Growing Lima Beans

A Helpful Guide To Growing Lima Beans

Growing lima beans is easiest done if they are started inside, a few weeks prior to the last frost of the season.  To reach harvest, they must be given between 60 and 90 warm days in an ideal planting location.  Below is a helpful and thorough guide to growing these legumes in the ground however, they can also be grown in containers as well as long as they are a minimum of eight inches tall.

Location

Although lima beans will tolerate partial shade, you will not enjoy a full harvest unless they are offered full sun.  Growing lima beans should be done in a well-drained, loose soil that is very rich in organic matter.  These types of beans prefer between a 6.2 and 6.8 pH soil rating so planting beds should be prepared in advance by working in an abundance of aged compost.

Always avoid planting these beans where there has been green manure crops previously grown in a nitrogen, rich soil.  You will experience beautiful full plants with plenty of foliage but not many beans to harvest.

Plant Nutrition

If the moisture of the soil is too high, the lima beans may not only crack but also germinate quite poorly.  Never soak your seeds in advance like you may be use to doing with some other types and avoid over-watering, especially after sowing.  Your goal when growing lima beans is to keep the soil moist during both flowering as well as pod formation.

These plants do not tolerate extremes in watering.  If you are due to experience heavy rainfalls, you may want to cover your plants up or the overhead irrigation may cause small pods and flowers to prematurely fall off.  When the temperature of the soil begins averaging 60 degrees Fahrenheit, offer mulch to conserve moisture.

Aged garden compost is the best fertilizer to use for growing lima beans.  Keep in mind that beans and soil microorganisms will set up a mutual exchange so they never require extra nitrogen.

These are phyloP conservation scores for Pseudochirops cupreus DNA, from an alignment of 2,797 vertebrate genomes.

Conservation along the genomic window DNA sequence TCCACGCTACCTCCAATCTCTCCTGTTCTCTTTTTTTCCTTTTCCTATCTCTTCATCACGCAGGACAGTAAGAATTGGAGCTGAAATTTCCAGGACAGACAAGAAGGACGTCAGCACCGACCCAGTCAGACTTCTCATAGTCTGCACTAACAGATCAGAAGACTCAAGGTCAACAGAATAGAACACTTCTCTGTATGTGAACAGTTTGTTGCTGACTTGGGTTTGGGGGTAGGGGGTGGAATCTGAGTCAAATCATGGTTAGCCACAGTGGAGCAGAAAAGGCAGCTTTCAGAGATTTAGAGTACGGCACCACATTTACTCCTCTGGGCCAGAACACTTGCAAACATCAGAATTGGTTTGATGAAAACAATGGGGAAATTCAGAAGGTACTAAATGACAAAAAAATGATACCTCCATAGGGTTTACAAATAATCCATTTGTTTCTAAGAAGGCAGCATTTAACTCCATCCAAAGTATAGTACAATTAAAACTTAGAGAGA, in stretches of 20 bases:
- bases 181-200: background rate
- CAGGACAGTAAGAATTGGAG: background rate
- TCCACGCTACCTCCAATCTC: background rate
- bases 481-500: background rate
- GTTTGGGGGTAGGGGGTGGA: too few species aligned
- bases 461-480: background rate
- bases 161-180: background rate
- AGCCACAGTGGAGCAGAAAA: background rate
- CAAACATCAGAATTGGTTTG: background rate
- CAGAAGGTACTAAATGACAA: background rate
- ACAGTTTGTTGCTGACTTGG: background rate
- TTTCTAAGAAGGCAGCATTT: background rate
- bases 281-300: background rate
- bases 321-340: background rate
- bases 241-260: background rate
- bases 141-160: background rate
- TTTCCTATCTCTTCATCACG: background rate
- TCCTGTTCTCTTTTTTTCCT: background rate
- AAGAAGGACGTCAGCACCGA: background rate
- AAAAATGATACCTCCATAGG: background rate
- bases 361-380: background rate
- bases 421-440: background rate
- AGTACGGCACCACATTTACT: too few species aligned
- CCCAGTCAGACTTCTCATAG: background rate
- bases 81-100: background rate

General Care And Companions

Lima beans are friendly companion plants to cucumbers, bush beans, celery, corn, summer savory, scarlet runner beans and sunflowers.  Never attempt growing them with beets, onions or kohlrabi.

 

Lima bean seeds often have a hard time pushing their way through soil unless it has been well worked.  When sowing use vermiculite, sand or peat moss vermiculite mix to cover them instead of soil.  Always take caution to not disturb their shallow root systems by cultivating very carefully.

It is very important to handle the beans if they are wet because this can promote the spreading of fungus spores.  If you are planting a pale variety, set stakes, trellises or poles before you plant your seeds and make sure whatever you use is strong enough to support their weight.

Pests and Diseases

Growing lima beans can be challenging as they are susceptible to a few different pests and diseases.  Bean beetles, aphids, leaf-hoppers, flea beetles and mites are all known to attack these plants.  Some can be handled with a blast of the hose while others may require a scrubbing with an insecticidal soap.  Always look for eggs and destroy them.  You can easily pinch out most infestations.  Keeping your garden free of debris will help reduce the chance of your plants being attacked.

Lima beans are prone to mosaic, anthracnose and blight.  Always aim to plant varieties that are disease resistant.  When you come across diseased plants, throw them away in a paper bag.  They are also very vulnerable to soil-borne diseases so every three years you should rotate beans so they don't grow in the same location for too long.

Harvest

When pods are firm and plump, they are ready to be picked.  To extend flowering and encourage further pod production, continue to pluck them as they ripen.  If the seeds mature, your plant will die.  Also, pods that are not attended to promptly will produce mealy and tough seeds.  Growing lima beans typically results in three pickings per season when done properly.